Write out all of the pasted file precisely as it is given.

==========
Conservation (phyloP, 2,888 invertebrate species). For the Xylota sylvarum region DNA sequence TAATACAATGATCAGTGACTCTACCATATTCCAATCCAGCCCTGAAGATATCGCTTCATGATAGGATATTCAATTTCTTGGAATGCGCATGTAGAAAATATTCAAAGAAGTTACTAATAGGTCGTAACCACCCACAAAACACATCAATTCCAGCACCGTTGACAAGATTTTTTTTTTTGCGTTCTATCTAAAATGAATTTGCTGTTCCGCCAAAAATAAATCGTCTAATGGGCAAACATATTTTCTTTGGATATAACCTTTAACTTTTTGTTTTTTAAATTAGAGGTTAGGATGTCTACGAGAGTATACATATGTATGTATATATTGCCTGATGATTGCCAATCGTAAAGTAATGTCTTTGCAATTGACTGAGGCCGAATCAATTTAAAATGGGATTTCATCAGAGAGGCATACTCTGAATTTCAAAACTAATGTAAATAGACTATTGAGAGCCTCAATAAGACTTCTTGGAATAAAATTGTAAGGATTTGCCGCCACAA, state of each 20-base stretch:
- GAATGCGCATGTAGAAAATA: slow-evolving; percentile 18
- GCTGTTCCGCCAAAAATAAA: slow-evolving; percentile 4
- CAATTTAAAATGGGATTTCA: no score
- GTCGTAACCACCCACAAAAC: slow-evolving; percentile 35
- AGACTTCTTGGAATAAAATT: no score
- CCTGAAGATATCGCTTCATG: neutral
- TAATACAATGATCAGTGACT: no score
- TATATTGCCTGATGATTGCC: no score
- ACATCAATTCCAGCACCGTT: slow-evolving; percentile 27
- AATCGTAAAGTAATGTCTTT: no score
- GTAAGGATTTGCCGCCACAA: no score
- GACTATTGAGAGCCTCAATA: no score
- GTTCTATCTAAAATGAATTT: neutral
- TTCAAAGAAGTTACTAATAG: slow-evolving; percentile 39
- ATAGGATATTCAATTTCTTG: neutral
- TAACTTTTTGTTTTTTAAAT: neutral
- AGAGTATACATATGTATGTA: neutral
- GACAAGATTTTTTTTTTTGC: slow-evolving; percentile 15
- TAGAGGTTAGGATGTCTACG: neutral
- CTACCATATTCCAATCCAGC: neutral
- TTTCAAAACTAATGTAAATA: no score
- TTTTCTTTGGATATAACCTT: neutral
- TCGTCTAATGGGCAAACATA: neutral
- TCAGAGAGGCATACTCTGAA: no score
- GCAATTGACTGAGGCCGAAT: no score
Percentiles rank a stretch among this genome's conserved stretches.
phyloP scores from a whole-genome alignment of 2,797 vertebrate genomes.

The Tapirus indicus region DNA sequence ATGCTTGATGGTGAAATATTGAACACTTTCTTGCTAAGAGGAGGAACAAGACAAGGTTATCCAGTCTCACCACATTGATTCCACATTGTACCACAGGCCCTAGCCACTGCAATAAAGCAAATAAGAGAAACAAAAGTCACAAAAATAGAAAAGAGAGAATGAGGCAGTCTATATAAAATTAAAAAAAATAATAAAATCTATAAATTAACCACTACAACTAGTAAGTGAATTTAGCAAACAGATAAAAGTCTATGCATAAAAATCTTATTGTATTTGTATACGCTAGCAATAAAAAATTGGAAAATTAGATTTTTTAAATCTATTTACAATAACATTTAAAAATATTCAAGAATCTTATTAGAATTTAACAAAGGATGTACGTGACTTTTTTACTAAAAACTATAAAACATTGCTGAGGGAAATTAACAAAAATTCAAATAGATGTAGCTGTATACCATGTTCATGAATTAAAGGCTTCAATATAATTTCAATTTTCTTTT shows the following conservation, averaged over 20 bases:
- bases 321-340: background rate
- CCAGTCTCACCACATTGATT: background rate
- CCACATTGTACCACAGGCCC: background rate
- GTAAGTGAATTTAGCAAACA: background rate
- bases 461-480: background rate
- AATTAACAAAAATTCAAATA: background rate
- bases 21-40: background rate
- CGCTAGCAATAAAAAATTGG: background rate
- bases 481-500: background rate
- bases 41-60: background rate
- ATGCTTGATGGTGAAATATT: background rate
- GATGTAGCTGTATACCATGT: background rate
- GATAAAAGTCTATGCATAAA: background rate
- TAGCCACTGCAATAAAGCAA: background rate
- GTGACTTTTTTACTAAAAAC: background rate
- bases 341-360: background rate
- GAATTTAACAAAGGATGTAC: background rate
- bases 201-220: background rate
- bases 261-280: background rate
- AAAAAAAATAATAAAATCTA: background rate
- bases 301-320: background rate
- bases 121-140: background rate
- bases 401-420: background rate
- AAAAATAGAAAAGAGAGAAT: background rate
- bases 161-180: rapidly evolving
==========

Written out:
Conservation (phyloP, 2,888 invertebrate species). For the Xylota sylvarum region DNA sequence TAATACAATGATCAGTGACTCTACCATATTCCAATCCAGCCCTGAAGATATCGCTTCATGATAGGATATTCAATTTCTTGGAATGCGCATGTAGAAAATATTCAAAGAAGTTACTAATAGGTCGTAACCACCCACAAAACACATCAATTCCAGCACCGTTGACAAGATTTTTTTTTTTGCGTTCTATCTAAAATGAATTTGCTGTTCCGCCAAAAATAAATCGTCTAATGGGCAAACATATTTTCTTTGGATATAACCTTTAACTTTTTGTTTTTTAAATTAGAGGTTAGGATGTCTACGAGAGTATACATATGTATGTATATATTGCCTGATGATTGCCAATCGTAAAGTAATGTCTTTGCAATTGACTGAGGCCGAATCAATTTAAAATGGGATTTCATCAGAGAGGCATACTCTGAATTTCAAAACTAATGTAAATAGACTATTGAGAGCCTCAATAAGACTTCTTGGAATAAAATTGTAAGGATTTGCCGCCACAA, state of each 20-base stretch:
- GAATGCGCATGTAGAAAATA: slow-evolving; percentile 18
- GCTGTTCCGCCAAAAATAAA: slow-evolving; percentile 4
- CAATTTAAAATGGGATTTCA: no score
- GTCGTAACCACCCACAAAAC: slow-evolving; percentile 35
- AGACTTCTTGGAATAAAATT: no score
- CCTGAAGATATCGCTTCATG: neutral
- TAATACAATGATCAGTGACT: no score
- TATATTGCCTGATGATTGCC: no score
- ACATCAATTCCAGCACCGTT: slow-evolving; percentile 27
- AATCGTAAAGTAATGTCTTT: no score
- GTAAGGATTTGCCGCCACAA: no score
- GACTATTGAGAGCCTCAATA: no score
- GTTCTATCTAAAATGAATTT: neutral
- TTCAAAGAAGTTACTAATAG: slow-evolving; percentile 39
- ATAGGATATTCAATTTCTTG: neutral
- TAACTTTTTGTTTTTTAAAT: neutral
- AGAGTATACATATGTATGTA: neutral
- GACAAGATTTTTTTTTTTGC: slow-evolving; percentile 15
- TAGAGGTTAGGATGTCTACG: neutral
- CTACCATATTCCAATCCAGC: neutral
- TTTCAAAACTAATGTAAATA: no score
- TTTTCTTTGGATATAACCTT: neutral
- TCGTCTAATGGGCAAACATA: neutral
- TCAGAGAGGCATACTCTGAA: no score
- GCAATTGACTGAGGCCGAAT: no score
Percentiles rank a stretch among this genome's conserved stretches.
phyloP scores from a whole-genome alignment of 2,797 vertebrate genomes.

The Tapirus indicus region DNA sequence ATGCTTGATGGTGAAATATTGAACACTTTCTTGCTAAGAGGAGGAACAAGACAAGGTTATCCAGTCTCACCACATTGATTCCACATTGTACCACAGGCCCTAGCCACTGCAATAAAGCAAATAAGAGAAACAAAAGTCACAAAAATAGAAAAGAGAGAATGAGGCAGTCTATATAAAATTAAAAAAAATAATAAAATCTATAAATTAACCACTACAACTAGTAAGTGAATTTAGCAAACAGATAAAAGTCTATGCATAAAAATCTTATTGTATTTGTATACGCTAGCAATAAAAAATTGGAAAATTAGATTTTTTAAATCTATTTACAATAACATTTAAAAATATTCAAGAATCTTATTAGAATTTAACAAAGGATGTACGTGACTTTTTTACTAAAAACTATAAAACATTGCTGAGGGAAATTAACAAAAATTCAAATAGATGTAGCTGTATACCATGTTCATGAATTAAAGGCTTCAATATAATTTCAATTTTCTTTT shows the following conservation, averaged over 20 bases:
- bases 321-340: background rate
- CCAGTCTCACCACATTGATT: background rate
- CCACATTGTACCACAGGCCC: background rate
- GTAAGTGAATTTAGCAAACA: background rate
- bases 461-480: background rate
- AATTAACAAAAATTCAAATA: background rate
- bases 21-40: background rate
- CGCTAGCAATAAAAAATTGG: background rate
- bases 481-500: background rate
- bases 41-60: background rate
- ATGCTTGATGGTGAAATATT: background rate
- GATGTAGCTGTATACCATGT: background rate
- GATAAAAGTCTATGCATAAA: background rate
- TAGCCACTGCAATAAAGCAA: background rate
- GTGACTTTTTTACTAAAAAC: background rate
- bases 341-360: background rate
- GAATTTAACAAAGGATGTAC: background rate
- bases 201-220: background rate
- bases 261-280: background rate
- AAAAAAAATAATAAAATCTA: background rate
- bases 301-320: background rate
- bases 121-140: background rate
- bases 401-420: background rate
- AAAAATAGAAAAGAGAGAAT: background rate
- bases 161-180: rapidly evolving